Writing in Hebrew and Greek Using Your Keyboard

About Sarah Blake LaRose

Sarah Blake LaRose is a freelance writer and a professor of Biblical Hebrew at Anderson University School of Theology in Anderson, Indiana. She is one of three blind academic scholars who received the Jacob Bolotin Award from the National Federation of the Blind in 2016 in recognition of innovative work in the field of access to biblical language texts and tools for people who are blind.

Overview of the Keyboards

Note: If you are looking for information about writing in Hebrew on a Mad, please go to <a href="/mac"the Mac page.

These keyboards are provided by Logos Systems to make writing Hebrew and Greek intuitive for English speakers. Hebrew and Greek letters are mapped as nearly as possible to their phonetic English equivalents. Occasionally this is not possible due to lack of a phonetic equivalent (e.g. the Hebrew khet) or multiple letters with a somewhat similar sound (e.g. Greek omicron and omega). In these cases, a key whose English sound has no equivalent in the other language is used.

The links on this page allow you to download the keyboards and learn the key assignments. Additional information is provided about installing the keyboard and configuring your computer to provide you with spoken feedback regarding the characters while typing or reading by letter.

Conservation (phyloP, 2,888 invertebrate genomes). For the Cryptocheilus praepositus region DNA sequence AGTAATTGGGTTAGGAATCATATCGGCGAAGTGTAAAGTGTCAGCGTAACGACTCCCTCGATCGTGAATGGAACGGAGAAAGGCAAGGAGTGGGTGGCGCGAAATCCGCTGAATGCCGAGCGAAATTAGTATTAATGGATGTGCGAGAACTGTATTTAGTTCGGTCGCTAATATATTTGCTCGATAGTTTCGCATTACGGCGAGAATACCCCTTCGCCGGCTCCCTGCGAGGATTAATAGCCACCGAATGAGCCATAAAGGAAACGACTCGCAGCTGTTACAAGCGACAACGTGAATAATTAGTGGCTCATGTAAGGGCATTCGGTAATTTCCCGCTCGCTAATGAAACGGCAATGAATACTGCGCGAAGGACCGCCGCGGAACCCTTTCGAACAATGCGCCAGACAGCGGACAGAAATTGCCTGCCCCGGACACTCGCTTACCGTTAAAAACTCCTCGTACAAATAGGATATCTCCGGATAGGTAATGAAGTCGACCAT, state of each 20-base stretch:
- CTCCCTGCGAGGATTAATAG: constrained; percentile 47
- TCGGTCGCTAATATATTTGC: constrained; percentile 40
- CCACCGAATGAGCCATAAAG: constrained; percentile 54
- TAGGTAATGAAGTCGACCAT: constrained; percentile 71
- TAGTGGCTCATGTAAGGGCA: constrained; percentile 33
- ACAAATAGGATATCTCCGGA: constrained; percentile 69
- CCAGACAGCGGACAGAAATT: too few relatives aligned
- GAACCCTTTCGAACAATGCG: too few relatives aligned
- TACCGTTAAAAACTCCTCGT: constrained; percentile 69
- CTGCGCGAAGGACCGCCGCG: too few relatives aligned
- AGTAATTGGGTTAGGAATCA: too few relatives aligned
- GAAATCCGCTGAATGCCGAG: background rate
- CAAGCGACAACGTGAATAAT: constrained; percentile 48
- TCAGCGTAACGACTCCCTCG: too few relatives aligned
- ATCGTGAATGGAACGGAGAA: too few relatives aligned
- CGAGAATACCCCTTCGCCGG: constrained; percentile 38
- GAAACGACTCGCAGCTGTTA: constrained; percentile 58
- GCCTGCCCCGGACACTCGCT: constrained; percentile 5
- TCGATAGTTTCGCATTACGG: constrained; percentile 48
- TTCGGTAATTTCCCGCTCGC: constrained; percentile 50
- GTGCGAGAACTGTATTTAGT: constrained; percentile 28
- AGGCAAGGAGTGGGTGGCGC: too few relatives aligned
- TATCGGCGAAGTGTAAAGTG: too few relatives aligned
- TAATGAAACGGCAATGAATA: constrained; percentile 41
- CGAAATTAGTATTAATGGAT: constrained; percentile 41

Download the Keyboards

Download the appropriate keyboard for the language you wish to use by pressing enter on the link and choosing save. Do not run them from this site. These are executable files.

After the download completes, click on the file you downloaded. It will run a program and extract the keyboard files to a folder on your computer. You will then need to go to this folder and select the installation program to run. This program will configure your computer for input in that language.

Important Notes

Windows 7 has a snazzy new native polytonic Greek keyboard. Give it a try! To install it, add Greek as an input language and then add a keyboard. You will need to select the correct Greek keyboard, as there are several. It is called Greek polytonic. I used the Logos Greek keyboard with XP but am quite impressed with this. It is mostly phonetic and there are only a couple of letter differences. I like the placement of the diacritics very much. The key map is compared to the Logos key map on the Greek keyboard layout page, linked below..

About language packs: Do not confuse language packs with necessities for language input. Language packs have a truly important place; but that place is not for the biblical scholar. These allow for converting the Windows interface (menus, help system, and all) into other language. Very useful for people who need it, but this has nothing to do with typing in Greek or Hebrew.

Keyboard Layout Maps

To learn the layout of the keyboards, and to test whether your computer is displaying the characters correctly, go to the link for each language.

Hebrew Key Map
Greek Key Map

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